Trend forecast: Ace Hotels

Author: Maggie Scardifield
Photography: Yianni Aspradakis

It's the company you keep as much as the real estate you inhabit that determines the staying power of next-generation boutique hotels, says Ace Hotels' chief brand officer, Kelly Sawdon. "Finding like-minded people and being able to hear what things excite them - that can really be the key to unlocking a city," she says.

Sawdon, who spoke in Sydney recently at the Semi Permanent design festival, says Australia remains on Ace's radar for expansion, along with Cuba, Europe and South East Asia, though she offered no time frame. "It's really more about finding the right partners, the right project, the right city," says Sawdon. "When all of those stars align, that's when you know you have something special."

In a decade with the dynamic hotel group, Sawdon has overseen the opening of eight hotels in North America and one in London, each property uniquely fine-tuned to reflect its location and community. As head of Atelier Ace, she'sinvolved in everything from interior and graphic design to food and drink offerings and online stores.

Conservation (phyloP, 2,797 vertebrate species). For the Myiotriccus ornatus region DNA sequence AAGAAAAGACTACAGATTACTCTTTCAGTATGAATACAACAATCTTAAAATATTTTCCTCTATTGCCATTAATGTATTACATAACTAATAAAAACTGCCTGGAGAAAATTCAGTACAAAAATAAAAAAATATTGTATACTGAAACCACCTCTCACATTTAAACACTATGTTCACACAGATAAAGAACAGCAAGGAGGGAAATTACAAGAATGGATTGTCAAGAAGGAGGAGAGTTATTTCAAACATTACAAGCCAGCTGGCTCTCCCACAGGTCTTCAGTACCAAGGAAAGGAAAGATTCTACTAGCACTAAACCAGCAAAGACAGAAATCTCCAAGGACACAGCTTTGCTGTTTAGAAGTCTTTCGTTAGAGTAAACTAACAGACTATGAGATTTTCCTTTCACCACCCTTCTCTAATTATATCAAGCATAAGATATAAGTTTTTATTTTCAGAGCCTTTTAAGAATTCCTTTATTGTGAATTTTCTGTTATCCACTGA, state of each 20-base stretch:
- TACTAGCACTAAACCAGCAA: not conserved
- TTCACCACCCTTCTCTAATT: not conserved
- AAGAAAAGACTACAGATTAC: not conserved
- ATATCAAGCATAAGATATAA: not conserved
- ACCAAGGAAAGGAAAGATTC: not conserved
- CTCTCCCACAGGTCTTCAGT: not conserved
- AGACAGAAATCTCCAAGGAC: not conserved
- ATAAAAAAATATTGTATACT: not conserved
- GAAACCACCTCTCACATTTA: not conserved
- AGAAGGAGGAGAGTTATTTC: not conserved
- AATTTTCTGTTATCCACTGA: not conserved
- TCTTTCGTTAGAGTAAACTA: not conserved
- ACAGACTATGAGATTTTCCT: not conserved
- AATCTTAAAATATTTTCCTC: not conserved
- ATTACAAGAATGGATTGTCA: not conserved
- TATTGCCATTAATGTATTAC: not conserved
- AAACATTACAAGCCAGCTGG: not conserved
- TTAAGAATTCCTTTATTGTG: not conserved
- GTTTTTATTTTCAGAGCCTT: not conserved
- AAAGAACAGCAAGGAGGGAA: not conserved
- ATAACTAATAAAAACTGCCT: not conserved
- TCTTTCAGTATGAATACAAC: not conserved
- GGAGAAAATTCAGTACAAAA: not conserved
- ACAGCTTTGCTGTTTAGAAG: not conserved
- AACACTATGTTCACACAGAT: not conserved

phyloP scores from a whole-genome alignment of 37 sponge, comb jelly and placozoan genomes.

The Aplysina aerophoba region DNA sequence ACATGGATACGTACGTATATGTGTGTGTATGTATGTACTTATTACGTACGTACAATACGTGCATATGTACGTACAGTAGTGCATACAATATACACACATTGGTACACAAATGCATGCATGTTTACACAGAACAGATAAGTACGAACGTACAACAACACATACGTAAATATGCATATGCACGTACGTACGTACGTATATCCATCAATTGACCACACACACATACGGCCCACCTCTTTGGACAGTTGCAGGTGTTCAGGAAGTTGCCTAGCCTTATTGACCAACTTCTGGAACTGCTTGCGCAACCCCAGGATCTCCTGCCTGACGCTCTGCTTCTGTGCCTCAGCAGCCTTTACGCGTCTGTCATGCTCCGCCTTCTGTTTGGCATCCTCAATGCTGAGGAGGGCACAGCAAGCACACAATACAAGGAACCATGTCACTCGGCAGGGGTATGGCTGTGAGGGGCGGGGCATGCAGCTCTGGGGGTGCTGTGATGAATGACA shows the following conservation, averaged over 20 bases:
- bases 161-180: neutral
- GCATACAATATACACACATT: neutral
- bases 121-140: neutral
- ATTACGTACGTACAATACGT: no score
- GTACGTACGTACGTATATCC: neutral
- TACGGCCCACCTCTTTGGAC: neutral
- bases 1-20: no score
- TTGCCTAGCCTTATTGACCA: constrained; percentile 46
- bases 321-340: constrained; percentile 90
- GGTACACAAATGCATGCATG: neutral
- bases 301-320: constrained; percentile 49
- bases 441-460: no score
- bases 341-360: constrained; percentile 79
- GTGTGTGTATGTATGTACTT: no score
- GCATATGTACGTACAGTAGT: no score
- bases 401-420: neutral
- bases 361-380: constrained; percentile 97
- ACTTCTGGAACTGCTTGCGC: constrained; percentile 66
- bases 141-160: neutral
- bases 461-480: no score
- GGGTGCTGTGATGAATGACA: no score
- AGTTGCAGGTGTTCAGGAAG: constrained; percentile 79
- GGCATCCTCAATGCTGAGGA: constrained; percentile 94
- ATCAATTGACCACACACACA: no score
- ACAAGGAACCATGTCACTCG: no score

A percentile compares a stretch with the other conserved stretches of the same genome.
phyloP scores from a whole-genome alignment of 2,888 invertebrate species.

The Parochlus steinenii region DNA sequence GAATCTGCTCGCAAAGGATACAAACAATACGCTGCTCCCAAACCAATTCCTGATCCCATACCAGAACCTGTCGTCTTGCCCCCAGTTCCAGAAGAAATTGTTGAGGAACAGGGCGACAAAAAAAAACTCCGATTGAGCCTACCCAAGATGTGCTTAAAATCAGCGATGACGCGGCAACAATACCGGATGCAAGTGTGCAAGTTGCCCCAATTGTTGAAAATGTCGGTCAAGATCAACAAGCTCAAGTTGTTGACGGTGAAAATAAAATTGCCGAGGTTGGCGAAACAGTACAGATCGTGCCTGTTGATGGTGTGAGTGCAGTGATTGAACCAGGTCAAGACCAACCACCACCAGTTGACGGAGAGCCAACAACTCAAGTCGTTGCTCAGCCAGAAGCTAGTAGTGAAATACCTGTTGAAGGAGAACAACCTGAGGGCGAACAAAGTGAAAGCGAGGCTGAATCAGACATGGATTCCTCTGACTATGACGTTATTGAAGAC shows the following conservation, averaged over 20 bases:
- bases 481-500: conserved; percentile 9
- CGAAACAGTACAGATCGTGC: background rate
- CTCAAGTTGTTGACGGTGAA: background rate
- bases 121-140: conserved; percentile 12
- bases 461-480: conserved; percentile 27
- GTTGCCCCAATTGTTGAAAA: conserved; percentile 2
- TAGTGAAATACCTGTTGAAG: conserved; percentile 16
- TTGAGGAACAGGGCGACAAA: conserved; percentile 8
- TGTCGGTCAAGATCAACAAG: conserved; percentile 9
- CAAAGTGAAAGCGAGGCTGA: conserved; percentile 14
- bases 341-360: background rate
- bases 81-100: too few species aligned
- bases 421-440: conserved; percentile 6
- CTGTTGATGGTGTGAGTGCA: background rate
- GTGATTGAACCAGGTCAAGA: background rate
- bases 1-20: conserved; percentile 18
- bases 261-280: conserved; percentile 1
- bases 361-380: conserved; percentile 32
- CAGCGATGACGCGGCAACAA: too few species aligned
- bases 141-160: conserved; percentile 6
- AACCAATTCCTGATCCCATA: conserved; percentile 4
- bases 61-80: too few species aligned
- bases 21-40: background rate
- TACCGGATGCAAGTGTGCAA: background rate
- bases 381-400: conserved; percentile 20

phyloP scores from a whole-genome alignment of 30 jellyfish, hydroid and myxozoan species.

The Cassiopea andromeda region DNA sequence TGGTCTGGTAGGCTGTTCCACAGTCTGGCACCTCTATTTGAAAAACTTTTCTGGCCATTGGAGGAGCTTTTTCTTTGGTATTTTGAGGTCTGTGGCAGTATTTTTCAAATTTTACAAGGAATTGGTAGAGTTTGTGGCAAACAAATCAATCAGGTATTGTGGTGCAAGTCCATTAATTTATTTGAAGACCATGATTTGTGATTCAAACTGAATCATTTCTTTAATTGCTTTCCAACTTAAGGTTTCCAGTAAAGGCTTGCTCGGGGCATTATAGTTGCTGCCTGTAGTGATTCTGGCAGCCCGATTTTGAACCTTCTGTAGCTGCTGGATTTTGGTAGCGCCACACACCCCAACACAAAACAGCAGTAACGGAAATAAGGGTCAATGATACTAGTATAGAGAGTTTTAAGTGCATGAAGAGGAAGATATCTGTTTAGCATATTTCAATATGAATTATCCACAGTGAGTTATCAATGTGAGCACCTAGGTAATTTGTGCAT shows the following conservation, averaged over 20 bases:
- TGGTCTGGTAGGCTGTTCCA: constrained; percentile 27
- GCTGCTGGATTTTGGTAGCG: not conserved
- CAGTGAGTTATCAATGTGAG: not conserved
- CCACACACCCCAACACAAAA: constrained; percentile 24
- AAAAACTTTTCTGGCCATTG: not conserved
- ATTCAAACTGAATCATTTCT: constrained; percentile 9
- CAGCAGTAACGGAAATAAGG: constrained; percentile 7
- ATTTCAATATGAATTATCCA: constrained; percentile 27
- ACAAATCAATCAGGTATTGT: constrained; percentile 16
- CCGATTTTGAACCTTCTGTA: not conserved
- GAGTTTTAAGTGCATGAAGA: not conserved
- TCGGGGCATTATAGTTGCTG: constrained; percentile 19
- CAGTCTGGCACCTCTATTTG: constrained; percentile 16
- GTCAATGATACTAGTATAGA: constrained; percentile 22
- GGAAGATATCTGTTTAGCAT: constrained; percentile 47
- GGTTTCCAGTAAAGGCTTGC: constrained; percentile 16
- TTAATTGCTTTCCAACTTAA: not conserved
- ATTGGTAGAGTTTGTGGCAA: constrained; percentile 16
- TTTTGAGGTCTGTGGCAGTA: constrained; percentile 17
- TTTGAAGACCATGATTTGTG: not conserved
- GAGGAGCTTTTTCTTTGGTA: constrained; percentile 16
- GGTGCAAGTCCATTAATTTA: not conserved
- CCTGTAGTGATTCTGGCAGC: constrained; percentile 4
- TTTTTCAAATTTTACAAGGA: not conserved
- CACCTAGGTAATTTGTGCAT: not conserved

Ace Hotel, New Orleans.

Ace Hotel has based its business on an "anti-velvet rope" approach to hospitality, which draws on the energy and expertise of local creatives to help turn faded or low-profile neighbourhoods into destinations. To this end Sawdon has helped broker partnerships with artists, and brands such as Opening Ceremony, London Design Festival, Coachella and APC. At its new hotel in New Orleans, which opened in March in a former furniture store in the Warehouse District, the "minibar" is stocked with Louisiana jazz, zydeco and Cajun vinyl, and the hotel has teamed with local organisations such as Liberty's Kitchen to help at-risk youth find jobs.

"In new cities, people really want to find things that make them feel like they've immersed themselves in the culture of that community," Sawdon says.

"They want to get a sense of what makes that particular city tick.",

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